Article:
800px-New_York_RenFaire_2004_maypoleMay Day, the Celtic festival of Beltane (Calan Mai in Welsh) and the festival of Walpurgis in the Germanic languages is a spring festival in the Northern Hemisphere.  It traditionally signalled the beginning of summer, hence the alternative Welsh name of Calan Haf (first day of summer) falling half a year after Calan Gaeaf (first day of winter – Halloween). Druids were said to be very involved in the ancient rituals including driving cattle between fires to protect them from illnesses. Fires were lit on the hills of south Wales until the middle of the 19th century. The most distinctive custom associated with this pagan festival, however, is the Maypole dance.

In addition to dancing around the Maypole, often made of birch, May Day celebrations included mock fights between a person representing winter and one representing summer, culminating in the victory of summer and the crowning of the King and Queen of May. This was followed by the usual revelries of dancing, feasting, games, drinking and singing from May Day Eve to May Day itself. In Wales, houses would be decorated with white hawthorn symbolising fertility and growth, while today in France and Belgium it is still commonplace to give lilies of the valley as a gift to loved ones. Like many other festivals, May Day became unpopular with Protestants in the 16th Century who equated the dancing around the Maypole with immoral idolatry. In Scotland, the custom was wiped out by Presbyterians. In England and Wales, the traditions were banned under the Commonwealth but came back with renewed popularity once the monarchy was restored. Festivities are still held in Oxford and other English cities including Morris dancing, choirs and madrigal singing while Beltane is celebrated with great fires in Edinburgh.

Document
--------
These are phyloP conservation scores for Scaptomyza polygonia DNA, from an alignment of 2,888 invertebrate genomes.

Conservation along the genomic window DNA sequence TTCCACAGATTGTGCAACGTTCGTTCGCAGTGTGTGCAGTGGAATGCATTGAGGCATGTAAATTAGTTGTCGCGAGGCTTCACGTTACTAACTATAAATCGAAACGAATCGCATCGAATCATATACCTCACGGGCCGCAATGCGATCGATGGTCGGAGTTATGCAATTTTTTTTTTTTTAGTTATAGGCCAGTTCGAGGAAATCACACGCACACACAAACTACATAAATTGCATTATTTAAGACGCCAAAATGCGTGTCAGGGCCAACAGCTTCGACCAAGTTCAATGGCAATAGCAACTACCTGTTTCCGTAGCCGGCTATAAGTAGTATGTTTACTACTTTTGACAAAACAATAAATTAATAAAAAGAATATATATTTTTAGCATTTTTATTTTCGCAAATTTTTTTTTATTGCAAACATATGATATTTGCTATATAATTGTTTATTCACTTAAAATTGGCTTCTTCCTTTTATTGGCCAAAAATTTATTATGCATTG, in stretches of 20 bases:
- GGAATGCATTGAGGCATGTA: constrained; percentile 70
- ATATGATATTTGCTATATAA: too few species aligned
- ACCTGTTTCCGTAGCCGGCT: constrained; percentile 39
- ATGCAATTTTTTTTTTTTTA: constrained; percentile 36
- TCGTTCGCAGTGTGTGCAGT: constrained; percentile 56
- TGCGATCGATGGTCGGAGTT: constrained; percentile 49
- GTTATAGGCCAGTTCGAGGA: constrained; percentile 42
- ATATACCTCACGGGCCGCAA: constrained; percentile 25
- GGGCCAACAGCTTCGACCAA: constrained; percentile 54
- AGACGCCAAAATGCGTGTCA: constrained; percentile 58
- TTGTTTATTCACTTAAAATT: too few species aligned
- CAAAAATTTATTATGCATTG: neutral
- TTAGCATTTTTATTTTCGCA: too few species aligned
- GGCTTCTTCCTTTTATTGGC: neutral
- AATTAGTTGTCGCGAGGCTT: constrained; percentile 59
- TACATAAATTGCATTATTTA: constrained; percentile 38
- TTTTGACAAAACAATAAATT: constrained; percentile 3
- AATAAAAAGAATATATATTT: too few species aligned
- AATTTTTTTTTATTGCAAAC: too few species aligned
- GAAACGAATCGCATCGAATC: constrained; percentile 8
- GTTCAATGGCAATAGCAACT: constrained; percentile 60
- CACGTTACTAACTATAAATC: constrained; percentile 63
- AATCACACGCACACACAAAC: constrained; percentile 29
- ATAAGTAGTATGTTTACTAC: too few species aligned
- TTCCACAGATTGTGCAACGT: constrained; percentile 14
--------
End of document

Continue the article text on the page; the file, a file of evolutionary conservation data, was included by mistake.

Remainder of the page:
May Day celebrations these days coincide with International Workers’ Day celebrated world-wide to commemorate the 1856 Haymarket Affair in Chicago when workers demonstrating in support of eight-hour working days were killed by police responding to a bomber.  For Catholics, it is also the day of Saint Joseph the worker. It is a public holiday in 80 countries and celebrated in many more, with public demonstrations and rallies.

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